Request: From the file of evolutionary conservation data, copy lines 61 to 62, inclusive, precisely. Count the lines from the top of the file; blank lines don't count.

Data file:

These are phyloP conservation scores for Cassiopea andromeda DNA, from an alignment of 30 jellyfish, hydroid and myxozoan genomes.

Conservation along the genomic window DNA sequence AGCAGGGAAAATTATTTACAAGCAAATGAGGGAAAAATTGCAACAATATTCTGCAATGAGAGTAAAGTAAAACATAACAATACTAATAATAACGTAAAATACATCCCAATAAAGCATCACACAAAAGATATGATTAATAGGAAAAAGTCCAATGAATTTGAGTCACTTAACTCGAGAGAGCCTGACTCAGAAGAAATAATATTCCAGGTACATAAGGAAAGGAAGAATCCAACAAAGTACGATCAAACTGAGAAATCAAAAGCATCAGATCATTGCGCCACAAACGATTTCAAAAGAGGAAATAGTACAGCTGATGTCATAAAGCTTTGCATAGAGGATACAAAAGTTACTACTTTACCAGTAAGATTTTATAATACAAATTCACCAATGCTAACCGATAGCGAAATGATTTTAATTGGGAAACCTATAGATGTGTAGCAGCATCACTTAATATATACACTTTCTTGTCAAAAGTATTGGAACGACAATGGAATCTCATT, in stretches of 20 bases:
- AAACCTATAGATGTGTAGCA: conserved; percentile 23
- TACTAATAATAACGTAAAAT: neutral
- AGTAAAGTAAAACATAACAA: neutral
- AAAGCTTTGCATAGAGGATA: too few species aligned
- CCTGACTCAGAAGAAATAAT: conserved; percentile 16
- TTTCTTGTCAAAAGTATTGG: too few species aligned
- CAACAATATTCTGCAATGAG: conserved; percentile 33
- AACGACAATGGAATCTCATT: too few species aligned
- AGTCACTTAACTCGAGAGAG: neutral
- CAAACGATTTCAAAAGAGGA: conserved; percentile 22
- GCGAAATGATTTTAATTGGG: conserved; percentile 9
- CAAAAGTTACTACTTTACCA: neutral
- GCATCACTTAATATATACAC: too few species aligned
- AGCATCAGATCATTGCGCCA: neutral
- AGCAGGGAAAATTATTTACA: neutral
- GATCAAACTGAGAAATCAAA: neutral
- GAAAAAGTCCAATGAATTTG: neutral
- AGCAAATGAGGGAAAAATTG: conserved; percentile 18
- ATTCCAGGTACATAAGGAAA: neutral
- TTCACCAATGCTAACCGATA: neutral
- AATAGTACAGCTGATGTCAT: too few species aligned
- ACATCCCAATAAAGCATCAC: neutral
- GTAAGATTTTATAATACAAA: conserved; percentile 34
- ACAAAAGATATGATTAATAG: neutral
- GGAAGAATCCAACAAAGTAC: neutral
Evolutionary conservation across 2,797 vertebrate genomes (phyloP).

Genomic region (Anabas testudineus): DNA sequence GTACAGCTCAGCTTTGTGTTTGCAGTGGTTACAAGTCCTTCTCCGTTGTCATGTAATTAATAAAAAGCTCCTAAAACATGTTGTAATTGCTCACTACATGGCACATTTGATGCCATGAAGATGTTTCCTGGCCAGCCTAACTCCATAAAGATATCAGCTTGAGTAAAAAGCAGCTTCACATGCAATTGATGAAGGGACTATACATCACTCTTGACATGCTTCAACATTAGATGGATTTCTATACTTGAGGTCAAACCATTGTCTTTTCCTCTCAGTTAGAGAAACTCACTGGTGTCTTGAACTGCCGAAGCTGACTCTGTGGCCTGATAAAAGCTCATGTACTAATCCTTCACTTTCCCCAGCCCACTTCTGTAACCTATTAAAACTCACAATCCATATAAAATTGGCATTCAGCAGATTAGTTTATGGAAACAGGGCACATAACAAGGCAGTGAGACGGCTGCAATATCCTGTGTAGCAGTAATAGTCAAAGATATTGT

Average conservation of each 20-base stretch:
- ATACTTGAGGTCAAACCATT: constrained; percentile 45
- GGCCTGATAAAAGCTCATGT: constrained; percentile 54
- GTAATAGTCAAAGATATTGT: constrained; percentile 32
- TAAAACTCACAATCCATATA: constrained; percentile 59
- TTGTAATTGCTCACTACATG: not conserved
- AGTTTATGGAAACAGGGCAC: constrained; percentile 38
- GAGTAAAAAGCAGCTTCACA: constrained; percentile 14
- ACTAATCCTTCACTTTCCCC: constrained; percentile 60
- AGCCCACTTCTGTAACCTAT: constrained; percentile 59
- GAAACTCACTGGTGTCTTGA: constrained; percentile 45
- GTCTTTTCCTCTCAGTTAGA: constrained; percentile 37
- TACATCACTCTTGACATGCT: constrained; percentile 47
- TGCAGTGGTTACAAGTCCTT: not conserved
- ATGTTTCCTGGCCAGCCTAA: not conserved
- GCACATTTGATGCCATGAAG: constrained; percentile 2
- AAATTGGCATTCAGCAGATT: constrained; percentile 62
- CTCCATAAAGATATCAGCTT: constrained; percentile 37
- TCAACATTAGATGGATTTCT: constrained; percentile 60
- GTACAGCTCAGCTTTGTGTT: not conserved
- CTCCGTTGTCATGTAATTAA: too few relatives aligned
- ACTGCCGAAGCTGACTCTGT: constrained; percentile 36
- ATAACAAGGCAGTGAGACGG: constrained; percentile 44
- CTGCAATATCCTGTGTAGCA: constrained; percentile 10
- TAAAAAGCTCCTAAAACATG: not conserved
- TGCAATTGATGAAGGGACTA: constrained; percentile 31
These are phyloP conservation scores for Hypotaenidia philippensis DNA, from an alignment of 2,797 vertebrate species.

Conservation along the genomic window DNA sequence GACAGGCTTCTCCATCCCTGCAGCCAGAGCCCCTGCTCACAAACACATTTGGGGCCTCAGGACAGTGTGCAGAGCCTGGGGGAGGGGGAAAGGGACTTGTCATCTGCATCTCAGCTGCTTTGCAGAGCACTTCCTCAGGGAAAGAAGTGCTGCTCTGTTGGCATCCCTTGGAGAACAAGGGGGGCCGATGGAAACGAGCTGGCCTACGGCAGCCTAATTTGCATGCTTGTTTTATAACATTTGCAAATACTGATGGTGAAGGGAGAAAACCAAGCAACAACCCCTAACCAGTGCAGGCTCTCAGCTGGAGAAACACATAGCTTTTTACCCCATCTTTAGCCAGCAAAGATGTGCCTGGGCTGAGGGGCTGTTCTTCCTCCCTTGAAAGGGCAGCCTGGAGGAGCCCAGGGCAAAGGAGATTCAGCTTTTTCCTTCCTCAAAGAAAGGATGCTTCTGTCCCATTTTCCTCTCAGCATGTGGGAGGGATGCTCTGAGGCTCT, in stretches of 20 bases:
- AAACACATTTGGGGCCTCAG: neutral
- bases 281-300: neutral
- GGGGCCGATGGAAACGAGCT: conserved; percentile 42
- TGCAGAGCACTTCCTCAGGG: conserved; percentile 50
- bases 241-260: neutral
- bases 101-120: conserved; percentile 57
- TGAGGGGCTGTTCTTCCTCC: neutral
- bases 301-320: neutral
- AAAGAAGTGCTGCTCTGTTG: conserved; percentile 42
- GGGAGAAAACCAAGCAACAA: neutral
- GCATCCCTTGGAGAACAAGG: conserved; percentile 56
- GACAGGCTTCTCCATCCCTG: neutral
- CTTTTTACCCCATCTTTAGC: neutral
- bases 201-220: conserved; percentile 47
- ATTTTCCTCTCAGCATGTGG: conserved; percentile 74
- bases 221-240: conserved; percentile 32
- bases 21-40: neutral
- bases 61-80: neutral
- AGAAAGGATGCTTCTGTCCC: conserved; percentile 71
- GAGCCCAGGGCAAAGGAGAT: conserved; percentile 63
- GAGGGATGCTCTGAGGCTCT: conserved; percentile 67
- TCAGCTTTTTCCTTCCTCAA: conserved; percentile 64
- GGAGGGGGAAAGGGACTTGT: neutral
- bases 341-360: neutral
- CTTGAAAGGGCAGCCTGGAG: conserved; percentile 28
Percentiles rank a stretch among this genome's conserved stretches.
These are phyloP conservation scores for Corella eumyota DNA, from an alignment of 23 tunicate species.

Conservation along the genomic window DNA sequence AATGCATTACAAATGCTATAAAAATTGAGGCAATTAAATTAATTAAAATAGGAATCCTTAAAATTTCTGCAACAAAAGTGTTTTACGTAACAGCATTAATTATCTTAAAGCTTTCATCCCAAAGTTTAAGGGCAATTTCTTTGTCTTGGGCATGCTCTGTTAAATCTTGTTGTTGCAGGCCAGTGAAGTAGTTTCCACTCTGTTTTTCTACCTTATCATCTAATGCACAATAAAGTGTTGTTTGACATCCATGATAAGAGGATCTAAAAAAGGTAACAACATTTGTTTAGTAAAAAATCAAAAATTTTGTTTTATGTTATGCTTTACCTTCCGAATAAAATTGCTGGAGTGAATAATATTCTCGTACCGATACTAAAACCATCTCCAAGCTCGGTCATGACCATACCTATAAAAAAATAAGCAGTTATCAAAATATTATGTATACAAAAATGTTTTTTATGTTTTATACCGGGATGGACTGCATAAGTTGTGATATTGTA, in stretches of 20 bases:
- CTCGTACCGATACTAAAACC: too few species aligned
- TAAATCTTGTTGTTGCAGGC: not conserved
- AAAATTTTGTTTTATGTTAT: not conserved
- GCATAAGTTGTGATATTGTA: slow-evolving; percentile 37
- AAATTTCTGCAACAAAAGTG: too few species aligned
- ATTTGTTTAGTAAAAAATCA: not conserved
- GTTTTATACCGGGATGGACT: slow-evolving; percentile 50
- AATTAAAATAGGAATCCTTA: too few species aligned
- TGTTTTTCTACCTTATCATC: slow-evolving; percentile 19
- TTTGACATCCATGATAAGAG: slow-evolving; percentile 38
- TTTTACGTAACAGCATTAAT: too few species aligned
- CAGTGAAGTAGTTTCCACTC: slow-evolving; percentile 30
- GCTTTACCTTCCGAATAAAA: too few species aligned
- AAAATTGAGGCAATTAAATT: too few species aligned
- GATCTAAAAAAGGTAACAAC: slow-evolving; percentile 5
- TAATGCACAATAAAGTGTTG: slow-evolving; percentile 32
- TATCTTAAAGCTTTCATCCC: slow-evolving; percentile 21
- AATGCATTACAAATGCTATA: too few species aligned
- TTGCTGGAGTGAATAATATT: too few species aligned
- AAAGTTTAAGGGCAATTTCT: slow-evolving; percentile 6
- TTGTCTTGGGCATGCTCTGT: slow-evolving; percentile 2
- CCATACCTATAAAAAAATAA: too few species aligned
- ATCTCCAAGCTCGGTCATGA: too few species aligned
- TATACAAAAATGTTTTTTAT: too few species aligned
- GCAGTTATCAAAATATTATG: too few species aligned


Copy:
- TGCAGAGCACTTCCTCAGGG: conserved; percentile 50
- bases 241-260: neutral